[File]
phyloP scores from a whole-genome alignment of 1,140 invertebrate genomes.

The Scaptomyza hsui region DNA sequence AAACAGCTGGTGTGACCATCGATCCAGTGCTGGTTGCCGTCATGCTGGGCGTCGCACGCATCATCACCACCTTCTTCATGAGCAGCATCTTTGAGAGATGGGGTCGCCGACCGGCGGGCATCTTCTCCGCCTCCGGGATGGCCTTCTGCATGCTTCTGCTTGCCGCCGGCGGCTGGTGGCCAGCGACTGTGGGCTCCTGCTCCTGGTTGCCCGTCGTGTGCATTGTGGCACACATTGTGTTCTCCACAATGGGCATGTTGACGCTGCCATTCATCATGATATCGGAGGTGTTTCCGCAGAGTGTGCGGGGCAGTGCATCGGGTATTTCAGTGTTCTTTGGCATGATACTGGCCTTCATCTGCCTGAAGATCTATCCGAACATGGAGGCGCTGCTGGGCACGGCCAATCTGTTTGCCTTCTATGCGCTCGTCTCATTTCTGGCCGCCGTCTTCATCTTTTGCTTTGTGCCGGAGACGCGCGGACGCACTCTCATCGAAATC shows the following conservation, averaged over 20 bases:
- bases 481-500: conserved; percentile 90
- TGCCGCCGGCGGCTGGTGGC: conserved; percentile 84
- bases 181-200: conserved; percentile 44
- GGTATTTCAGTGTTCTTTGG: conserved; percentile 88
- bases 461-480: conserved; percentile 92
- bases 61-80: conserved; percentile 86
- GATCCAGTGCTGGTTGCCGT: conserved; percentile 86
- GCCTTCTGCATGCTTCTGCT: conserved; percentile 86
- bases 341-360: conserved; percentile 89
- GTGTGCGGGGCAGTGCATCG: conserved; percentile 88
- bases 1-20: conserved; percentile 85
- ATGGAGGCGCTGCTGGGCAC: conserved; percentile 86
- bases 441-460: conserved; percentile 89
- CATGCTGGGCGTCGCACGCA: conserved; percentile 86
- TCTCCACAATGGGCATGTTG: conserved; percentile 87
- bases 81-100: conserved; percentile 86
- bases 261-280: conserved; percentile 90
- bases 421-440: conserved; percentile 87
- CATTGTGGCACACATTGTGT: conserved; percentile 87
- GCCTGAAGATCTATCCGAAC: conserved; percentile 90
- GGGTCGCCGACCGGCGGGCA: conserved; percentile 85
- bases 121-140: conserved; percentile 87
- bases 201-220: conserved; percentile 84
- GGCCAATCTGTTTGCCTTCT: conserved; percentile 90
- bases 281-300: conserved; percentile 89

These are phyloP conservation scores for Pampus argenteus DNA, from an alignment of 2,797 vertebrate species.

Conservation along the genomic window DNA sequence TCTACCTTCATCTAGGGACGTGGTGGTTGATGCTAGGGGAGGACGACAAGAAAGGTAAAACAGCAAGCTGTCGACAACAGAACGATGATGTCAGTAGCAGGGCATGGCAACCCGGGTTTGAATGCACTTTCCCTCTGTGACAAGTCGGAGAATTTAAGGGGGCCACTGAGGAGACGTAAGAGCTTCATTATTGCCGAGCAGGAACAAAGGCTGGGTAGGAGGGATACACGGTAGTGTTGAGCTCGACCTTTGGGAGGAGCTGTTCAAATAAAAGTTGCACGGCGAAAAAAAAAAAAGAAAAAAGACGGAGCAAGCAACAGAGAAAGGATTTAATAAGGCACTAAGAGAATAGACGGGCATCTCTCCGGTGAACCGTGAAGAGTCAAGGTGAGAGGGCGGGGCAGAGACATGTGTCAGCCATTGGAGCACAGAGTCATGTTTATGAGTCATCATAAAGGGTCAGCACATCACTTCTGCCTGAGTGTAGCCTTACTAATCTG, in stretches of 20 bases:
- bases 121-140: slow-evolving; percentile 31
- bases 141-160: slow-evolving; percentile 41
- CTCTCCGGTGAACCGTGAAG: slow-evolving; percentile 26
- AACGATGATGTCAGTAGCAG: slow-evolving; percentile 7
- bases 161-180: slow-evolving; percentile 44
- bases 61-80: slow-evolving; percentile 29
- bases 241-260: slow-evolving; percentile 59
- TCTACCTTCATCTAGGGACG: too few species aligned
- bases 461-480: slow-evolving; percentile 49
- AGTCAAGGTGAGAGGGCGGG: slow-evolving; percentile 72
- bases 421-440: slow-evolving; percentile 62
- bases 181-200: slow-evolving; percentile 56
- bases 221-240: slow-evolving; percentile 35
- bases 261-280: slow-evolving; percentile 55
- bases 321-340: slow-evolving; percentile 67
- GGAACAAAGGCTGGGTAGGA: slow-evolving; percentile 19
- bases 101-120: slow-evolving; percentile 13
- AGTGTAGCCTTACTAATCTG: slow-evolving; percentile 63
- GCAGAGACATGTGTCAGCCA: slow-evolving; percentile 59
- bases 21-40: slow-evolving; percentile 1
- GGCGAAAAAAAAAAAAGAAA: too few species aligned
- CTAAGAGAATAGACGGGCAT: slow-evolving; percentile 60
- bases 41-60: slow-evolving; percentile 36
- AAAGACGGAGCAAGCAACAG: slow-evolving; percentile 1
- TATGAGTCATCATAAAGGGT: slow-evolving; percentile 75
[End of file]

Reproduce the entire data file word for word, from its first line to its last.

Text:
phyloP scores from a whole-genome alignment of 1,140 invertebrate genomes.

The Scaptomyza hsui region DNA sequence AAACAGCTGGTGTGACCATCGATCCAGTGCTGGTTGCCGTCATGCTGGGCGTCGCACGCATCATCACCACCTTCTTCATGAGCAGCATCTTTGAGAGATGGGGTCGCCGACCGGCGGGCATCTTCTCCGCCTCCGGGATGGCCTTCTGCATGCTTCTGCTTGCCGCCGGCGGCTGGTGGCCAGCGACTGTGGGCTCCTGCTCCTGGTTGCCCGTCGTGTGCATTGTGGCACACATTGTGTTCTCCACAATGGGCATGTTGACGCTGCCATTCATCATGATATCGGAGGTGTTTCCGCAGAGTGTGCGGGGCAGTGCATCGGGTATTTCAGTGTTCTTTGGCATGATACTGGCCTTCATCTGCCTGAAGATCTATCCGAACATGGAGGCGCTGCTGGGCACGGCCAATCTGTTTGCCTTCTATGCGCTCGTCTCATTTCTGGCCGCCGTCTTCATCTTTTGCTTTGTGCCGGAGACGCGCGGACGCACTCTCATCGAAATC shows the following conservation, averaged over 20 bases:
- bases 481-500: conserved; percentile 90
- TGCCGCCGGCGGCTGGTGGC: conserved; percentile 84
- bases 181-200: conserved; percentile 44
- GGTATTTCAGTGTTCTTTGG: conserved; percentile 88
- bases 461-480: conserved; percentile 92
- bases 61-80: conserved; percentile 86
- GATCCAGTGCTGGTTGCCGT: conserved; percentile 86
- GCCTTCTGCATGCTTCTGCT: conserved; percentile 86
- bases 341-360: conserved; percentile 89
- GTGTGCGGGGCAGTGCATCG: conserved; percentile 88
- bases 1-20: conserved; percentile 85
- ATGGAGGCGCTGCTGGGCAC: conserved; percentile 86
- bases 441-460: conserved; percentile 89
- CATGCTGGGCGTCGCACGCA: conserved; percentile 86
- TCTCCACAATGGGCATGTTG: conserved; percentile 87
- bases 81-100: conserved; percentile 86
- bases 261-280: conserved; percentile 90
- bases 421-440: conserved; percentile 87
- CATTGTGGCACACATTGTGT: conserved; percentile 87
- GCCTGAAGATCTATCCGAAC: conserved; percentile 90
- GGGTCGCCGACCGGCGGGCA: conserved; percentile 85
- bases 121-140: conserved; percentile 87
- bases 201-220: conserved; percentile 84
- GGCCAATCTGTTTGCCTTCT: conserved; percentile 90
- bases 281-300: conserved; percentile 89

These are phyloP conservation scores for Pampus argenteus DNA, from an alignment of 2,797 vertebrate species.

Conservation along the genomic window DNA sequence TCTACCTTCATCTAGGGACGTGGTGGTTGATGCTAGGGGAGGACGACAAGAAAGGTAAAACAGCAAGCTGTCGACAACAGAACGATGATGTCAGTAGCAGGGCATGGCAACCCGGGTTTGAATGCACTTTCCCTCTGTGACAAGTCGGAGAATTTAAGGGGGCCACTGAGGAGACGTAAGAGCTTCATTATTGCCGAGCAGGAACAAAGGCTGGGTAGGAGGGATACACGGTAGTGTTGAGCTCGACCTTTGGGAGGAGCTGTTCAAATAAAAGTTGCACGGCGAAAAAAAAAAAAGAAAAAAGACGGAGCAAGCAACAGAGAAAGGATTTAATAAGGCACTAAGAGAATAGACGGGCATCTCTCCGGTGAACCGTGAAGAGTCAAGGTGAGAGGGCGGGGCAGAGACATGTGTCAGCCATTGGAGCACAGAGTCATGTTTATGAGTCATCATAAAGGGTCAGCACATCACTTCTGCCTGAGTGTAGCCTTACTAATCTG, in stretches of 20 bases:
- bases 121-140: slow-evolving; percentile 31
- bases 141-160: slow-evolving; percentile 41
- CTCTCCGGTGAACCGTGAAG: slow-evolving; percentile 26
- AACGATGATGTCAGTAGCAG: slow-evolving; percentile 7
- bases 161-180: slow-evolving; percentile 44
- bases 61-80: slow-evolving; percentile 29
- bases 241-260: slow-evolving; percentile 59
- TCTACCTTCATCTAGGGACG: too few species aligned
- bases 461-480: slow-evolving; percentile 49
- AGTCAAGGTGAGAGGGCGGG: slow-evolving; percentile 72
- bases 421-440: slow-evolving; percentile 62
- bases 181-200: slow-evolving; percentile 56
- bases 221-240: slow-evolving; percentile 35
- bases 261-280: slow-evolving; percentile 55
- bases 321-340: slow-evolving; percentile 67
- GGAACAAAGGCTGGGTAGGA: slow-evolving; percentile 19
- bases 101-120: slow-evolving; percentile 13
- AGTGTAGCCTTACTAATCTG: slow-evolving; percentile 63
- GCAGAGACATGTGTCAGCCA: slow-evolving; percentile 59
- bases 21-40: slow-evolving; percentile 1
- GGCGAAAAAAAAAAAAGAAA: too few species aligned
- CTAAGAGAATAGACGGGCAT: slow-evolving; percentile 60
- bases 41-60: slow-evolving; percentile 36
- AAAGACGGAGCAAGCAACAG: slow-evolving; percentile 1
- TATGAGTCATCATAAAGGGT: slow-evolving; percentile 75